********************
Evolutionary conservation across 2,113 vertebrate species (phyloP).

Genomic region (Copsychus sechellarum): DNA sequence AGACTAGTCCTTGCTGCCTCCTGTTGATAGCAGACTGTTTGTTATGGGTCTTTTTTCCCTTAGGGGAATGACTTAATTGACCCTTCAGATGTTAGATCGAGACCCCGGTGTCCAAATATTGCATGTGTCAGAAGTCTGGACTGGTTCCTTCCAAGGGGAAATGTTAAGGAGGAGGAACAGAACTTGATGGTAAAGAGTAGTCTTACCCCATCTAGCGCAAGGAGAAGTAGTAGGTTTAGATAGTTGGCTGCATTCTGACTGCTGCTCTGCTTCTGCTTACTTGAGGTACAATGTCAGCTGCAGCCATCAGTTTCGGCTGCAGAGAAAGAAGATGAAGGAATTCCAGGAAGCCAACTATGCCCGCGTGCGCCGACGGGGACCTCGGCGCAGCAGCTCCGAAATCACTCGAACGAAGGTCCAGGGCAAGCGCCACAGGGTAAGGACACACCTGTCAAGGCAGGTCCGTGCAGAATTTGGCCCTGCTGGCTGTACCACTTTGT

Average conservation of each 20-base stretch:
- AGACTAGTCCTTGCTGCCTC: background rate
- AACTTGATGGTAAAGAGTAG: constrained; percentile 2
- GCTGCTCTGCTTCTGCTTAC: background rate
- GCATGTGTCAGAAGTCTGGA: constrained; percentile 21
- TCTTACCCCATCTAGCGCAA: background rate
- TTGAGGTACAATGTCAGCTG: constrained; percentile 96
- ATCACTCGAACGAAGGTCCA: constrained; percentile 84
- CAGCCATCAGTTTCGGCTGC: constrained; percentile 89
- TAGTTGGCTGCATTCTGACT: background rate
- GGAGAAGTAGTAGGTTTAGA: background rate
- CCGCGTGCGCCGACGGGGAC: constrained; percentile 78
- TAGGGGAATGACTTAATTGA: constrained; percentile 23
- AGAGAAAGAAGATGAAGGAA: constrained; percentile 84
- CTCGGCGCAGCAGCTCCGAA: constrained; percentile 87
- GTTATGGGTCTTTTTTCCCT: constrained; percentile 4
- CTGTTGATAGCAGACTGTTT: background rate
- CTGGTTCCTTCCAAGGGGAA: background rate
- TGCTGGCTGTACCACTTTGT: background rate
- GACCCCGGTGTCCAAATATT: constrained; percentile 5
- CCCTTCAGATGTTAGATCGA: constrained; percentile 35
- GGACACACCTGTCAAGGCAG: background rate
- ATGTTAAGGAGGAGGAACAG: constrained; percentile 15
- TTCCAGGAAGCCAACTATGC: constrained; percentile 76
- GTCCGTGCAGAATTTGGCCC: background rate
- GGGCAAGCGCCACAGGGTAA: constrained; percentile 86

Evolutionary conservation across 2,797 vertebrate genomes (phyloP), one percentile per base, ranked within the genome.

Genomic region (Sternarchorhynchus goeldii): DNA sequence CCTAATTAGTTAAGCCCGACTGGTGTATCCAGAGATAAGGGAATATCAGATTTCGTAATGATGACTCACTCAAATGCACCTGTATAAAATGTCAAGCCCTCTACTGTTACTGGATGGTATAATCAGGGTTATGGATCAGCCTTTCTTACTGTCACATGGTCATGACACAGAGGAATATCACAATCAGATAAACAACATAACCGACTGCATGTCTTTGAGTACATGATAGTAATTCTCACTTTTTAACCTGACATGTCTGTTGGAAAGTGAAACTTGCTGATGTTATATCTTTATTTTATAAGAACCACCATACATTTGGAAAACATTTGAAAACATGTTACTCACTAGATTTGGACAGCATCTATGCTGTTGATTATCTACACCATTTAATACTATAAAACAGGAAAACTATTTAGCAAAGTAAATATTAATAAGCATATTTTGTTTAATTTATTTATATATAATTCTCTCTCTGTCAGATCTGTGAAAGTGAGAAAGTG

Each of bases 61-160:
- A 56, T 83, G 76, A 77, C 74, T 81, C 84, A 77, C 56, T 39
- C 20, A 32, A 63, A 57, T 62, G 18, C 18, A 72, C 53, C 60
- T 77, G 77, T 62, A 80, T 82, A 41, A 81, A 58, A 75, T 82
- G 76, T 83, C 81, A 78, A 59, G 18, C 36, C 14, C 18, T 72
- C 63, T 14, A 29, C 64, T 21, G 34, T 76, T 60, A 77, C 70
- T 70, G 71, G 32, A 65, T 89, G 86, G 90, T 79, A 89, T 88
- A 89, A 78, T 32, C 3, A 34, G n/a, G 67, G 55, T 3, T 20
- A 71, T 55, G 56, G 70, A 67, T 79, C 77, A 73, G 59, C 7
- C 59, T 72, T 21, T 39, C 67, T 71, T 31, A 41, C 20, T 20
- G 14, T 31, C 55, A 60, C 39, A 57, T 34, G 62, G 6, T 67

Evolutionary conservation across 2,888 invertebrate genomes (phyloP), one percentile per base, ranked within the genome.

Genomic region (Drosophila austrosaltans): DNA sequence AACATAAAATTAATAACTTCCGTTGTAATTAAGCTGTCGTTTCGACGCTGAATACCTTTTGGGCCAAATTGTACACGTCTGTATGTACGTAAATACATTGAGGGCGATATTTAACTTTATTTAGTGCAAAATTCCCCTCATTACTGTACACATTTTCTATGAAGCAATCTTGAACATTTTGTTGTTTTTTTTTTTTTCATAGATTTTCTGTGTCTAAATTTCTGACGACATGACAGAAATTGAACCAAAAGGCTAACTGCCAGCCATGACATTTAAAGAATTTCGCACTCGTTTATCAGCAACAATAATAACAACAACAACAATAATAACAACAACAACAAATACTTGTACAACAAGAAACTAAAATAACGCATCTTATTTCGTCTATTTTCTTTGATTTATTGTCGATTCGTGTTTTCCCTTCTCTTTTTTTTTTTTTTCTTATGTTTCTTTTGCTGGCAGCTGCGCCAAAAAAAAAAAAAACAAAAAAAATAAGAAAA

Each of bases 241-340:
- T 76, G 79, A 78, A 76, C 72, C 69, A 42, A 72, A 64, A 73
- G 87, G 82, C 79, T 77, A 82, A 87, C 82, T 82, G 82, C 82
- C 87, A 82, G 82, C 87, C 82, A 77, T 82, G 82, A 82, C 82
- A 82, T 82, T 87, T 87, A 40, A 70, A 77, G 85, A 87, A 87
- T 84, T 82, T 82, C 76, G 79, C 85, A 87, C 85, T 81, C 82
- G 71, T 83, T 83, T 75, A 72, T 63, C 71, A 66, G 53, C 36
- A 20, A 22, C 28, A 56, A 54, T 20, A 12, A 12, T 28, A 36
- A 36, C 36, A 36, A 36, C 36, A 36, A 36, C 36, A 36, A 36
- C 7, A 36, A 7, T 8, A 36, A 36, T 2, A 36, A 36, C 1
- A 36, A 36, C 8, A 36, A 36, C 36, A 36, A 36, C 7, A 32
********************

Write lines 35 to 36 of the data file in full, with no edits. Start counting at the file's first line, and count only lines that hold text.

- G 76, T 83, C 81, A 78, A 59, G 18, C 36, C 14, C 18, T 72
- C 63, T 14, A 29, C 64, T 21, G 34, T 76, T 60, A 77, C 70